8. Samoilenko, Sergey & Osei-Bryson, Kweku-Muata, 2008. "An exploration of the effects of the interaction between ICT and labor force on economic growth in transition economies," International Journal of Production Economics, Elsevier, vol. 115(2), pages 471-481, October.
  9. Slevin, Geraldine, 2002. "Is There a "New Economy" in Ireland?," Research Technical Papers 3/RT/02, Central Bank of Ireland.
  10. Sakellaris, Plutarchos & Vijselaar, Focco, 2004. "Capital quality improvement and the sources of growth in the euro area," Working Paper Series 0368, European Central Bank.
  11. Ark, Bart van, 2000. "Therenewal of th old economy: Europe in an internationally comparative perspective," CCSO Working Papers 200012, University of Groningen, CCSO Centre for Economic Research.
  12. C�cile Denis & Kieran Mc Morrow & Werner R�ger, 2002. "Production function approach to calculating potential growth and output gaps - estimates for the EU Member States and the US," European Economy - Economic Papers 176, Directorate General Economic and Monetary Affairs (DG ECFIN), European Commission.
  13. Werner Roeger, 2001. "The contribution of information and communication technologies to growth in Europe and the US: A macroeconomic analysis," European Economy - Economic Papers 147, Directorate General Economic and Monetary Affairs (DG ECFIN), European Commission.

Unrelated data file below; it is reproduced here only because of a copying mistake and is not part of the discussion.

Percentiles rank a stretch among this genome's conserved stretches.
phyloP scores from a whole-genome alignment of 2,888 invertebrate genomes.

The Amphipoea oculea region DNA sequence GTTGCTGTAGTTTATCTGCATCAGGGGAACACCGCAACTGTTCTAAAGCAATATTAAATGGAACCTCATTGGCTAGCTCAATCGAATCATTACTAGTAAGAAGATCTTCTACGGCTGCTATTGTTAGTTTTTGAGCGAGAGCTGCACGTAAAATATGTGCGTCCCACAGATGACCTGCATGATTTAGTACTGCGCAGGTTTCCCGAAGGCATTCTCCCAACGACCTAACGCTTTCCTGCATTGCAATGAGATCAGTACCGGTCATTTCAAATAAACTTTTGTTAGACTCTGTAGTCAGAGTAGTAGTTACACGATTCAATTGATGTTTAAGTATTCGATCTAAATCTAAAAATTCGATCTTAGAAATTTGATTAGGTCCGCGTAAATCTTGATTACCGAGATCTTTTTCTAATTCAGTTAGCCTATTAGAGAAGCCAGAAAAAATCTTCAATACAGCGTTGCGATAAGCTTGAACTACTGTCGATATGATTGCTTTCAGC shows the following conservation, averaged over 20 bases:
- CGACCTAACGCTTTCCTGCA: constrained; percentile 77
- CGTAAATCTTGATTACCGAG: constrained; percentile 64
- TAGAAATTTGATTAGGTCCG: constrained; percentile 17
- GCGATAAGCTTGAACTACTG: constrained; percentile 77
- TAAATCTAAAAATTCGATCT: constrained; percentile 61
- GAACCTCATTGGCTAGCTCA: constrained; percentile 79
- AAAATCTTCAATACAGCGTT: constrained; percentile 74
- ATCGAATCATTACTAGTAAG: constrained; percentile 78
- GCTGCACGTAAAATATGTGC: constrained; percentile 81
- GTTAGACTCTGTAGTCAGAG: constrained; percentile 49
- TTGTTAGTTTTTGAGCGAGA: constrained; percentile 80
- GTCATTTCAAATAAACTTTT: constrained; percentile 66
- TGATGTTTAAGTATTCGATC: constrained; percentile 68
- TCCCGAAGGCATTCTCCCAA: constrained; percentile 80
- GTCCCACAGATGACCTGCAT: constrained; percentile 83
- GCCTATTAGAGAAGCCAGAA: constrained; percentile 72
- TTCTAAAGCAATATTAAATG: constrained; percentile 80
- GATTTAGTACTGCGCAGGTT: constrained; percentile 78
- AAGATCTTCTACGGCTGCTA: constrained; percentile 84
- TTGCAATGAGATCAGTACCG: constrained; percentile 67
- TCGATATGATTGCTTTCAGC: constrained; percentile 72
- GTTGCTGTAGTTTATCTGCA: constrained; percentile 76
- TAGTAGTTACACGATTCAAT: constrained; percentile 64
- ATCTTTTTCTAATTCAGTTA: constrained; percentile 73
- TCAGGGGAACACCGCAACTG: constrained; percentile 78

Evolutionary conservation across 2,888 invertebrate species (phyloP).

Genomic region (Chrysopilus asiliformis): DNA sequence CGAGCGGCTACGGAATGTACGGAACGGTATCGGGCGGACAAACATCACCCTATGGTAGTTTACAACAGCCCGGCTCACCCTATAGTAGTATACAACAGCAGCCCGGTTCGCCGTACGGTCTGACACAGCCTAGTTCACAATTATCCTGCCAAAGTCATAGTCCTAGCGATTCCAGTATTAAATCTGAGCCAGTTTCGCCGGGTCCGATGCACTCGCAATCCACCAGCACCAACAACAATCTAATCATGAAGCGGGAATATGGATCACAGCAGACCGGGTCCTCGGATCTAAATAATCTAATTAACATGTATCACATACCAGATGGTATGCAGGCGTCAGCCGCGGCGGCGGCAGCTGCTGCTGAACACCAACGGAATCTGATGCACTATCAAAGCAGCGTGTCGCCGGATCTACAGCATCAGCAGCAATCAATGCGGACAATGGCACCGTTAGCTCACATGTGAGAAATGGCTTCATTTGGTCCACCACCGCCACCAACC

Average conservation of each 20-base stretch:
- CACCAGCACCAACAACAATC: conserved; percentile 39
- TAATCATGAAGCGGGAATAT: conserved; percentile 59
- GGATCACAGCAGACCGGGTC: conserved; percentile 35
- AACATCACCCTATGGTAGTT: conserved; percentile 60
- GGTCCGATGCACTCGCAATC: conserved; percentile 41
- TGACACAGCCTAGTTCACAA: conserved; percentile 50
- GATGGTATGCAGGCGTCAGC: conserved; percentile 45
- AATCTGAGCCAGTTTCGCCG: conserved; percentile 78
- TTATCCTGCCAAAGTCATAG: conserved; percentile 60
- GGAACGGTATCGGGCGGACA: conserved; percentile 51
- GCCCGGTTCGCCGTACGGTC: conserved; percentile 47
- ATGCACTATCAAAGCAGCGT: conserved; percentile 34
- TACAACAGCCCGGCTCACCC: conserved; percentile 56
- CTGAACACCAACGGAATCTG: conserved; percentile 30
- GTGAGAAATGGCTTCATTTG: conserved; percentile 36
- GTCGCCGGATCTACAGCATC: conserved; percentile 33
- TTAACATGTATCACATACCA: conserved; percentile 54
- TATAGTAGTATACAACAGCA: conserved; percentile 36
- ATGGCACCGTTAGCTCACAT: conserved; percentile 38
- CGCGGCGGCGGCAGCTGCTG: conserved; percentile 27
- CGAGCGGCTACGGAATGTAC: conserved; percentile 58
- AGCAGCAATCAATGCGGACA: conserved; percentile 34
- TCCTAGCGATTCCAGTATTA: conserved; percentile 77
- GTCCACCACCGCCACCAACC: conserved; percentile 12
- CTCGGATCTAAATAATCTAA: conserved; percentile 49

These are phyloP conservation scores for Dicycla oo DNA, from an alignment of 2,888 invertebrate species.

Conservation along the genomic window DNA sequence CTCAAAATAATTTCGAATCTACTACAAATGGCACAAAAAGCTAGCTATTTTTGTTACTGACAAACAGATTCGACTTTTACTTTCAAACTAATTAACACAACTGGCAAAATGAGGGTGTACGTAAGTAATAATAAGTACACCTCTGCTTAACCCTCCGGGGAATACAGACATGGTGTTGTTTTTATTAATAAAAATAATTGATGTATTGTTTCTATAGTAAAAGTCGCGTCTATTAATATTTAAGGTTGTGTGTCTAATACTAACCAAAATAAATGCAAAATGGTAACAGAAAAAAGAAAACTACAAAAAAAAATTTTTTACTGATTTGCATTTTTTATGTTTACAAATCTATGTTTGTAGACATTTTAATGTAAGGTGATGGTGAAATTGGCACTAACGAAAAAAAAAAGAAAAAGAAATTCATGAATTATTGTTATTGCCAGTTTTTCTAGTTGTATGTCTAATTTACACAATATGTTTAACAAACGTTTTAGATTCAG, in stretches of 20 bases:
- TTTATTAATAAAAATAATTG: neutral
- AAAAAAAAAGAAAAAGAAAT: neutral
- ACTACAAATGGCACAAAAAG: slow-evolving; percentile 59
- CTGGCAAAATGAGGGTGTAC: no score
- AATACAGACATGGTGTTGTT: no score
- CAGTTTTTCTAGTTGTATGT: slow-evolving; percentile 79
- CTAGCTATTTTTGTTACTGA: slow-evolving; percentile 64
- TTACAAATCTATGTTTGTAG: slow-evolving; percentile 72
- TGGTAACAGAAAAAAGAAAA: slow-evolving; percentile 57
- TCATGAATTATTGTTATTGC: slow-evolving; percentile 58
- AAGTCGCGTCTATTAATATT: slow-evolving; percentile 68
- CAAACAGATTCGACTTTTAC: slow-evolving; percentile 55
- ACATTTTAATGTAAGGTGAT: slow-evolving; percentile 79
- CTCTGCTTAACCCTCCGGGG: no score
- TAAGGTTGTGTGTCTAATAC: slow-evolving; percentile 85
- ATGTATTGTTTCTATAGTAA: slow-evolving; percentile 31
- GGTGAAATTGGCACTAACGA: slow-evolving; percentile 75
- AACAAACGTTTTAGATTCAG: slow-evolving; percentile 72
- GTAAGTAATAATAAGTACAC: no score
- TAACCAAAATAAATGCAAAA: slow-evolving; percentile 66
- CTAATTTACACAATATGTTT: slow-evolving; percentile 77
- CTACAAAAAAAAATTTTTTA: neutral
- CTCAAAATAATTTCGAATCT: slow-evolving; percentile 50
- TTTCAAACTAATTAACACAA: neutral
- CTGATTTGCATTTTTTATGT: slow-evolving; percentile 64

14. Meijers,Huub & Hollanders,Hugo, 2003. "Sources of Growth: Measuring the Knowledge Based Economy," Research Memorandum 032, Maastricht University, Maastricht Economic Research Institute on Innovation and Technology (MERIT).
  15. A. Houben & J. Kakes, 2001. "Fostering the `New Economy': the role of financial intermediation," MEB Series (discontinued) 2001-7, Netherlands Central Bank, Monetary and Economic Policy Department.
  16. Andreas Kuhlmann, 2006. "German Productivity - A Reassessment via the New Ifo Productivity Database," Ifo Working Paper Series Ifo Working Papers No. 35, Ifo Institute for Economic Research at the University of Munich.
  17. Argandoña, Antonio, 2001. "Nueva economía y el crecimiento económico, La," IESE Research Papers D/437, IESE Business School.
  18. Il Houng Lee & Yougesh Khatri, 2003. "Information Technology and Productivity Growth in Asia," IMF Working Papers 03/15, International Monetary Fund.
  19. Slevin, Geraldine, 2005. "Y a-t-il une nouvelle économie en Irlande?," L'Actualité Economique, Société Canadienne de Science Economique, vol. 81(1), pages 111-142, Mars-Juin.
  20. Kieran Mc Morrow & Werner Roeger, 2001. "Potential Output: Measurement Methods, "New" Economy Influences and Scenarios for 2001-2010 - A comparison of the EU-15 and the US," European Economy - Economic Papers 150, Directorate General Economic and Monetary Affairs (DG ECFIN), European Commission.
  21. C�cile Denis & Daniel Grenouilleau & Kieran Mc Morrow & Werner R�ger, 2006. "Calculating potential growth rates and output gaps - A revised production function approach," European Economy - Economic Papers 247, Directorate General Economic and Monetary Affairs (DG ECFIN), European Commission.